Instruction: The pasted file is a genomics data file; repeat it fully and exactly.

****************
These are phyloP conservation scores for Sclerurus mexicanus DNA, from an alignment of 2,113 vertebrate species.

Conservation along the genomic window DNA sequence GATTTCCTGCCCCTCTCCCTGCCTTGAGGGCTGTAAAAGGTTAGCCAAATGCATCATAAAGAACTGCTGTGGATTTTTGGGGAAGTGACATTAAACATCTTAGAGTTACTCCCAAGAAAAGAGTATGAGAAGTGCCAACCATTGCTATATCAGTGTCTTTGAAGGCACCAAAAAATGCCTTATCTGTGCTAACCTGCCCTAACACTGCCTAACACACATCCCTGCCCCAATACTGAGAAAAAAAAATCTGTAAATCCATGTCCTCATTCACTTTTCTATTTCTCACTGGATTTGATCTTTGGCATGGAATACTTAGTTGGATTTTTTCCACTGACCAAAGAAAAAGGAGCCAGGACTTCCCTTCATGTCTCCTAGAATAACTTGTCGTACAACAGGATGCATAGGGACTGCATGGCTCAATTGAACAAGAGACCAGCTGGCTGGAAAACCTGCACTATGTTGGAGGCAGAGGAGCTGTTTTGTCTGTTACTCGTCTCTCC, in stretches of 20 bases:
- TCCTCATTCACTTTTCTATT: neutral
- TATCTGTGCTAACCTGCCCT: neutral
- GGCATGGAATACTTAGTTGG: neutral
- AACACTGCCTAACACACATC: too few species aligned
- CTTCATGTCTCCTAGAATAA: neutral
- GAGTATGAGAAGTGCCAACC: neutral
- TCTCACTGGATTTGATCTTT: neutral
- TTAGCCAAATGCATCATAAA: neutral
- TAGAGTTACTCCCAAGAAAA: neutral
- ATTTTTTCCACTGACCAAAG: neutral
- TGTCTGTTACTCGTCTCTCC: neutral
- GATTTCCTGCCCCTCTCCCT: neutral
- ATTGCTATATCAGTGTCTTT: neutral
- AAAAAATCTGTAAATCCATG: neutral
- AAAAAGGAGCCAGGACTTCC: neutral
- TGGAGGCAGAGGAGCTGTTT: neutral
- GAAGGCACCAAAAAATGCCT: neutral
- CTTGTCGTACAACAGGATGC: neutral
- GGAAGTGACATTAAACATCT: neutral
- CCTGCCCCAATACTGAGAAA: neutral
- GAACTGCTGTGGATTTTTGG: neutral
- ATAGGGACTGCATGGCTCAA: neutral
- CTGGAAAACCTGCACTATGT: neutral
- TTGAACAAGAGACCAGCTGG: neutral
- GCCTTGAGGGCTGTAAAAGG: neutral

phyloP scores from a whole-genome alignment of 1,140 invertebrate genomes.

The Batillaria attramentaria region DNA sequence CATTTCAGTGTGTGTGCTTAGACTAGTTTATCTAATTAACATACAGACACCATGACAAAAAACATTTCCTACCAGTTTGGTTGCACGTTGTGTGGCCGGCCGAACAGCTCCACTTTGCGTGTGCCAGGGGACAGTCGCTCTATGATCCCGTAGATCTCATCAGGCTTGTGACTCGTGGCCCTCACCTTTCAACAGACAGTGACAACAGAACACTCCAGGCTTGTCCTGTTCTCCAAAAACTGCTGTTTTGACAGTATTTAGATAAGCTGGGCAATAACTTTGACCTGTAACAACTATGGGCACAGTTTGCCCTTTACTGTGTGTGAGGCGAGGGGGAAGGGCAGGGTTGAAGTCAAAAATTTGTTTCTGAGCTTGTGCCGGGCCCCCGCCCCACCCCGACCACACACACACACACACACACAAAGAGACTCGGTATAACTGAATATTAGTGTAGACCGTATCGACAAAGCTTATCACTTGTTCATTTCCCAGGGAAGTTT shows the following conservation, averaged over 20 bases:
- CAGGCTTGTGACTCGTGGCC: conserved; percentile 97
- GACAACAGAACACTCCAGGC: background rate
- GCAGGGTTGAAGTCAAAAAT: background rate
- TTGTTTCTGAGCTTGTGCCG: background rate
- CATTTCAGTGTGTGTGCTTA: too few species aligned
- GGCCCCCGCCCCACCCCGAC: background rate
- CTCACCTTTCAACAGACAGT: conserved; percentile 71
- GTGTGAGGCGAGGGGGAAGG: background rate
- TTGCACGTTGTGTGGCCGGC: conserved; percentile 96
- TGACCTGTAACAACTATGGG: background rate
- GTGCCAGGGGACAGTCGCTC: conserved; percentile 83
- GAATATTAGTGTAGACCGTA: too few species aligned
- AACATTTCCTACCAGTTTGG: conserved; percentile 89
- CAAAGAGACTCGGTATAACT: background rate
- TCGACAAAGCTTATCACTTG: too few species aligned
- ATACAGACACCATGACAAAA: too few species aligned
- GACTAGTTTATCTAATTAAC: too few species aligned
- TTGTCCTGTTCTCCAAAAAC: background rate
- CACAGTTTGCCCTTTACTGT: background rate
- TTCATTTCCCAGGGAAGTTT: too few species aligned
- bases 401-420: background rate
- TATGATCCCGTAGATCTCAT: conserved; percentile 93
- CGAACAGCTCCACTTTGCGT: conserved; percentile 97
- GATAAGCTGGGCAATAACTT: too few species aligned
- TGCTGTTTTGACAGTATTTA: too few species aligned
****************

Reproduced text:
These are phyloP conservation scores for Sclerurus mexicanus DNA, from an alignment of 2,113 vertebrate species.

Conservation along the genomic window DNA sequence GATTTCCTGCCCCTCTCCCTGCCTTGAGGGCTGTAAAAGGTTAGCCAAATGCATCATAAAGAACTGCTGTGGATTTTTGGGGAAGTGACATTAAACATCTTAGAGTTACTCCCAAGAAAAGAGTATGAGAAGTGCCAACCATTGCTATATCAGTGTCTTTGAAGGCACCAAAAAATGCCTTATCTGTGCTAACCTGCCCTAACACTGCCTAACACACATCCCTGCCCCAATACTGAGAAAAAAAAATCTGTAAATCCATGTCCTCATTCACTTTTCTATTTCTCACTGGATTTGATCTTTGGCATGGAATACTTAGTTGGATTTTTTCCACTGACCAAAGAAAAAGGAGCCAGGACTTCCCTTCATGTCTCCTAGAATAACTTGTCGTACAACAGGATGCATAGGGACTGCATGGCTCAATTGAACAAGAGACCAGCTGGCTGGAAAACCTGCACTATGTTGGAGGCAGAGGAGCTGTTTTGTCTGTTACTCGTCTCTCC, in stretches of 20 bases:
- TCCTCATTCACTTTTCTATT: neutral
- TATCTGTGCTAACCTGCCCT: neutral
- GGCATGGAATACTTAGTTGG: neutral
- AACACTGCCTAACACACATC: too few species aligned
- CTTCATGTCTCCTAGAATAA: neutral
- GAGTATGAGAAGTGCCAACC: neutral
- TCTCACTGGATTTGATCTTT: neutral
- TTAGCCAAATGCATCATAAA: neutral
- TAGAGTTACTCCCAAGAAAA: neutral
- ATTTTTTCCACTGACCAAAG: neutral
- TGTCTGTTACTCGTCTCTCC: neutral
- GATTTCCTGCCCCTCTCCCT: neutral
- ATTGCTATATCAGTGTCTTT: neutral
- AAAAAATCTGTAAATCCATG: neutral
- AAAAAGGAGCCAGGACTTCC: neutral
- TGGAGGCAGAGGAGCTGTTT: neutral
- GAAGGCACCAAAAAATGCCT: neutral
- CTTGTCGTACAACAGGATGC: neutral
- GGAAGTGACATTAAACATCT: neutral
- CCTGCCCCAATACTGAGAAA: neutral
- GAACTGCTGTGGATTTTTGG: neutral
- ATAGGGACTGCATGGCTCAA: neutral
- CTGGAAAACCTGCACTATGT: neutral
- TTGAACAAGAGACCAGCTGG: neutral
- GCCTTGAGGGCTGTAAAAGG: neutral

phyloP scores from a whole-genome alignment of 1,140 invertebrate genomes.

The Batillaria attramentaria region DNA sequence CATTTCAGTGTGTGTGCTTAGACTAGTTTATCTAATTAACATACAGACACCATGACAAAAAACATTTCCTACCAGTTTGGTTGCACGTTGTGTGGCCGGCCGAACAGCTCCACTTTGCGTGTGCCAGGGGACAGTCGCTCTATGATCCCGTAGATCTCATCAGGCTTGTGACTCGTGGCCCTCACCTTTCAACAGACAGTGACAACAGAACACTCCAGGCTTGTCCTGTTCTCCAAAAACTGCTGTTTTGACAGTATTTAGATAAGCTGGGCAATAACTTTGACCTGTAACAACTATGGGCACAGTTTGCCCTTTACTGTGTGTGAGGCGAGGGGGAAGGGCAGGGTTGAAGTCAAAAATTTGTTTCTGAGCTTGTGCCGGGCCCCCGCCCCACCCCGACCACACACACACACACACACACAAAGAGACTCGGTATAACTGAATATTAGTGTAGACCGTATCGACAAAGCTTATCACTTGTTCATTTCCCAGGGAAGTTT shows the following conservation, averaged over 20 bases:
- CAGGCTTGTGACTCGTGGCC: conserved; percentile 97
- GACAACAGAACACTCCAGGC: background rate
- GCAGGGTTGAAGTCAAAAAT: background rate
- TTGTTTCTGAGCTTGTGCCG: background rate
- CATTTCAGTGTGTGTGCTTA: too few species aligned
- GGCCCCCGCCCCACCCCGAC: background rate
- CTCACCTTTCAACAGACAGT: conserved; percentile 71
- GTGTGAGGCGAGGGGGAAGG: background rate
- TTGCACGTTGTGTGGCCGGC: conserved; percentile 96
- TGACCTGTAACAACTATGGG: background rate
- GTGCCAGGGGACAGTCGCTC: conserved; percentile 83
- GAATATTAGTGTAGACCGTA: too few species aligned
- AACATTTCCTACCAGTTTGG: conserved; percentile 89
- CAAAGAGACTCGGTATAACT: background rate
- TCGACAAAGCTTATCACTTG: too few species aligned
- ATACAGACACCATGACAAAA: too few species aligned
- GACTAGTTTATCTAATTAAC: too few species aligned
- TTGTCCTGTTCTCCAAAAAC: background rate
- CACAGTTTGCCCTTTACTGT: background rate
- TTCATTTCCCAGGGAAGTTT: too few species aligned
- bases 401-420: background rate
- TATGATCCCGTAGATCTCAT: conserved; percentile 93
- CGAACAGCTCCACTTTGCGT: conserved; percentile 97
- GATAAGCTGGGCAATAACTT: too few species aligned
- TGCTGTTTTGACAGTATTTA: too few species aligned